# 50137. Stack Rectangles

## I'm a slow walker, but I never walk backwards.

There are $n$ rectangles with given width and length, and they are indexed from $0$ to $n-1$. The task is to choose and stack the maximum number of them.

One rectangle A can only stack on the top of another rectangle B if A has a larger index than B, and A can fit on top of B. That is, none part of A is not covered by B. Note that we can rotate a rectangle, but only by 90 degrees. Note that by this definition one rectangle fits on top of another rectangle of the same width and length. In the following figure, the red rectangle fits on top of the blue rectangle after we rotate it by 90 degrees.

We may find many ways to stack the maximum number of rectangles, so we will only report the one that has has the maximum sum of indices of rectangles. For example, if we find two ways to stack the maximum number $3$ of rectangles, i.e., 0 1 2 and 0 1 3, we report 0 1 3 since is has the maximum sum of indices.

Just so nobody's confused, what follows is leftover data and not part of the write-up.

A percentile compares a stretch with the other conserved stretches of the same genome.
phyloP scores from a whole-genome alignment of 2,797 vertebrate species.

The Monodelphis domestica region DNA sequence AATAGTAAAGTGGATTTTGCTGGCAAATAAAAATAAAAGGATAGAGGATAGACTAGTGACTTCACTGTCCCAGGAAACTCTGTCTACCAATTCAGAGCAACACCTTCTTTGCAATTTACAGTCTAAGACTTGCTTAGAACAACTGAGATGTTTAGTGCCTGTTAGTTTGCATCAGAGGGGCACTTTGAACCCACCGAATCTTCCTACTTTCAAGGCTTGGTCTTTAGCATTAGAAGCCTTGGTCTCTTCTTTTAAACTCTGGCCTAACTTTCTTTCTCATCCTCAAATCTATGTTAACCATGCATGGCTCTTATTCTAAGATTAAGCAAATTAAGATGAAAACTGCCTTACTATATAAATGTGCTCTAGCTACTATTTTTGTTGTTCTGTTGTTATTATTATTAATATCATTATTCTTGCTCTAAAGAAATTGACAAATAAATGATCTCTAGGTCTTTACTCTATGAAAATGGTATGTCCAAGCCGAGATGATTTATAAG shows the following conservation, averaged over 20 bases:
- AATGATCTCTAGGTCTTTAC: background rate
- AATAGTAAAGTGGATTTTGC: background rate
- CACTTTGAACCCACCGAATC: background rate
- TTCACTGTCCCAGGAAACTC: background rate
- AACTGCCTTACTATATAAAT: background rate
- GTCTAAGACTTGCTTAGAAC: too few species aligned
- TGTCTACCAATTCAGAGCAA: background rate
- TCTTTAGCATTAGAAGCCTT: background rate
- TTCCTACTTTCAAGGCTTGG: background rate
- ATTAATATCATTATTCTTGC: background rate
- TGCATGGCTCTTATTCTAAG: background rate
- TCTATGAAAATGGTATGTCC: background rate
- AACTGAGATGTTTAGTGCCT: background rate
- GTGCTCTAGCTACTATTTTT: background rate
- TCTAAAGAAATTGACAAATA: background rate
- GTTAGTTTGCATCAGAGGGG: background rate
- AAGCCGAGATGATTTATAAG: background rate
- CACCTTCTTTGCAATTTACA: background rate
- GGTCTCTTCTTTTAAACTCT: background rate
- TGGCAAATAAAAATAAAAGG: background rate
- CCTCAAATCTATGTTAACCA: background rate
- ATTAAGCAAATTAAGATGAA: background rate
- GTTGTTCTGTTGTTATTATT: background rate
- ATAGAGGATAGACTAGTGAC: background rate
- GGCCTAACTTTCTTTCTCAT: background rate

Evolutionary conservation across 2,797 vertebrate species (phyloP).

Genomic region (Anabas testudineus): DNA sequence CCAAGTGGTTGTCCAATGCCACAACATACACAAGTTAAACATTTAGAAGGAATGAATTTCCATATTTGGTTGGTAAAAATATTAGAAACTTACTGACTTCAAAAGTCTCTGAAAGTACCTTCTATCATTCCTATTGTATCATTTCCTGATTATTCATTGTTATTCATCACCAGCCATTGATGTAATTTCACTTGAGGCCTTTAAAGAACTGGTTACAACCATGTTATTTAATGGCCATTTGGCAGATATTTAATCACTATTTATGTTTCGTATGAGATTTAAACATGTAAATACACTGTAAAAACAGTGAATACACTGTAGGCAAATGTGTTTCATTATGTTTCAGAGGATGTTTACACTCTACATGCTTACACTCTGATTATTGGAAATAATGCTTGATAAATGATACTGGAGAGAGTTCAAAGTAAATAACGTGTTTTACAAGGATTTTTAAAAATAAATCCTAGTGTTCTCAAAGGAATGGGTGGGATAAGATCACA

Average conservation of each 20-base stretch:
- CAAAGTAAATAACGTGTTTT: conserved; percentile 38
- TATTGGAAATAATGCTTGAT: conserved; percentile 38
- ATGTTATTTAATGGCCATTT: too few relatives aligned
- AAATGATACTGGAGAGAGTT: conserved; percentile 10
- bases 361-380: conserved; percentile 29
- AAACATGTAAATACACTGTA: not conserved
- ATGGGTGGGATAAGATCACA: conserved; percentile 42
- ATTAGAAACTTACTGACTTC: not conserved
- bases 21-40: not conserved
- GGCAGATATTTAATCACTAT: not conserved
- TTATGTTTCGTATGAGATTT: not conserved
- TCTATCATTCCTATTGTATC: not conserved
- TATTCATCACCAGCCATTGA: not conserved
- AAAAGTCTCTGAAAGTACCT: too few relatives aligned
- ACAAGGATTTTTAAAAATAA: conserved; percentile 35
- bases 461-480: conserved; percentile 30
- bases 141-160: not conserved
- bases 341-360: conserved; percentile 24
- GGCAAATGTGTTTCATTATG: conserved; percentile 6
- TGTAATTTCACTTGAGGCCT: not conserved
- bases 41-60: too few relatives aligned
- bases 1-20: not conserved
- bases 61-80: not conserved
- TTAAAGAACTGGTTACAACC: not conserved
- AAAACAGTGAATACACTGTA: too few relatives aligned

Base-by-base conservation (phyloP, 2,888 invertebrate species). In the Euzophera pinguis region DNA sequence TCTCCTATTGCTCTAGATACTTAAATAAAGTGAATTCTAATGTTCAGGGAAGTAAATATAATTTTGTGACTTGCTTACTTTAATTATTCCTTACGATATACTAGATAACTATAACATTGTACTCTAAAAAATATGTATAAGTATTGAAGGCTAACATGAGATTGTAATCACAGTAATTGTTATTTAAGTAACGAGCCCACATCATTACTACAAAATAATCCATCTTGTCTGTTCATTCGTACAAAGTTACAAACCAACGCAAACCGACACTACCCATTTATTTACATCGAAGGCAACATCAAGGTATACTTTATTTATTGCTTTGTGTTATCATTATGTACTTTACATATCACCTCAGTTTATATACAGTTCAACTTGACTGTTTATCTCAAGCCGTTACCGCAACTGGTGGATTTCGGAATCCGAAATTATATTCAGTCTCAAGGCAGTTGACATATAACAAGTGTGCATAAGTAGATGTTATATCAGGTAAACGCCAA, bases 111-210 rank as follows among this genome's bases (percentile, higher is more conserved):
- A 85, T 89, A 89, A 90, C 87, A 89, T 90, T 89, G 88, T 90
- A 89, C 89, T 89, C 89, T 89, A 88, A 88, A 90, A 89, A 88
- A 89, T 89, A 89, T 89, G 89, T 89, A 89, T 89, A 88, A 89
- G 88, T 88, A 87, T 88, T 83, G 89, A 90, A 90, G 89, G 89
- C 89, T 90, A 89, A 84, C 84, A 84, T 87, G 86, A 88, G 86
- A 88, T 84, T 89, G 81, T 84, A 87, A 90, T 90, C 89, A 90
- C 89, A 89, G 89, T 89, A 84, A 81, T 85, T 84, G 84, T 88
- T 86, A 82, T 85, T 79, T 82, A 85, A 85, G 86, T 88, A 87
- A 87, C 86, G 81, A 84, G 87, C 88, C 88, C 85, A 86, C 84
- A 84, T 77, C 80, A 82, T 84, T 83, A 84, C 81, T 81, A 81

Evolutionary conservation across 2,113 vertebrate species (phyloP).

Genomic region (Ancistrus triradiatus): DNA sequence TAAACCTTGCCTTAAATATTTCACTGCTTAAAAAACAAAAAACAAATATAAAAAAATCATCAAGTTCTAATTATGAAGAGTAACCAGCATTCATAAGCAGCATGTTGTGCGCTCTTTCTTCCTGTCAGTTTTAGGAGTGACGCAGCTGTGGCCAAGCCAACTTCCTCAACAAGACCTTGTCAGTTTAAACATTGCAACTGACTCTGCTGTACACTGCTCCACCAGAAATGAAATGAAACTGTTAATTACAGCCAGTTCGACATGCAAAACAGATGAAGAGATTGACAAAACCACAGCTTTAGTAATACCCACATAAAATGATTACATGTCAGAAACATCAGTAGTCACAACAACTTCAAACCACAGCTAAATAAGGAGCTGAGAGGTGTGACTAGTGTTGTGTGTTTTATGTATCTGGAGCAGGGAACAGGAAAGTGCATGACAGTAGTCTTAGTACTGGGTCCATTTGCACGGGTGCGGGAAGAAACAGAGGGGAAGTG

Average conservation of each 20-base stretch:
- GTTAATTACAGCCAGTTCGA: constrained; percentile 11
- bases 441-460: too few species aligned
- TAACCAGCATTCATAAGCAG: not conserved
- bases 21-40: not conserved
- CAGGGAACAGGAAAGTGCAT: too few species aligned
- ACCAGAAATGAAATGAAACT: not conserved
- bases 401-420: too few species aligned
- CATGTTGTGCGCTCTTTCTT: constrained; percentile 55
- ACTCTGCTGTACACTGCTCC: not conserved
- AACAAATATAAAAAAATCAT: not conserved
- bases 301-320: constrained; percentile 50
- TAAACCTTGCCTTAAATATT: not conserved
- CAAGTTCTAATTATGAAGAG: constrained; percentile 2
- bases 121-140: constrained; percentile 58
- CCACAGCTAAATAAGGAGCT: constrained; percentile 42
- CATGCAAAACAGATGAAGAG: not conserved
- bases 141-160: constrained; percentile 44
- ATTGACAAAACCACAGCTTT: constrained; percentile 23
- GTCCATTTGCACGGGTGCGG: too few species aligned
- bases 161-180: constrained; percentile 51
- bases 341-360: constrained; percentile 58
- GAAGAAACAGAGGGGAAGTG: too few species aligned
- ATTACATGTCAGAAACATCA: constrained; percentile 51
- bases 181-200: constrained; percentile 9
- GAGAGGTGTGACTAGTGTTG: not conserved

## Input Format

The input only has one test case. The first line is the number of rectangles $n$. The following $n$ lines are the width $w$ and length $l$ for each rectangles.

• $0 \lt n \leq 200$
• $0 \lt w, l \leq 1000$

## Output Format

The output has two integers, the maximum number of rectangles we can stacked and the maximum sum of indices among all possible ways to stack the maximum number of rectangles.

• 10 points: There are only two rectangles.
• 40 points: All rectangles are squares, that is, you never rotate them.
• 50 points: There are no restrictions on rectangles except the ones from the input format.

## Sample Input 1

21 22 1


## Sample Output 1

2 1


## Sample Input 2

44 43 31 12 2


## Sample Output 2

3 4


## Sample Input 3

525 377105 157919 657317 174121 362


## Sample Output 3

2 6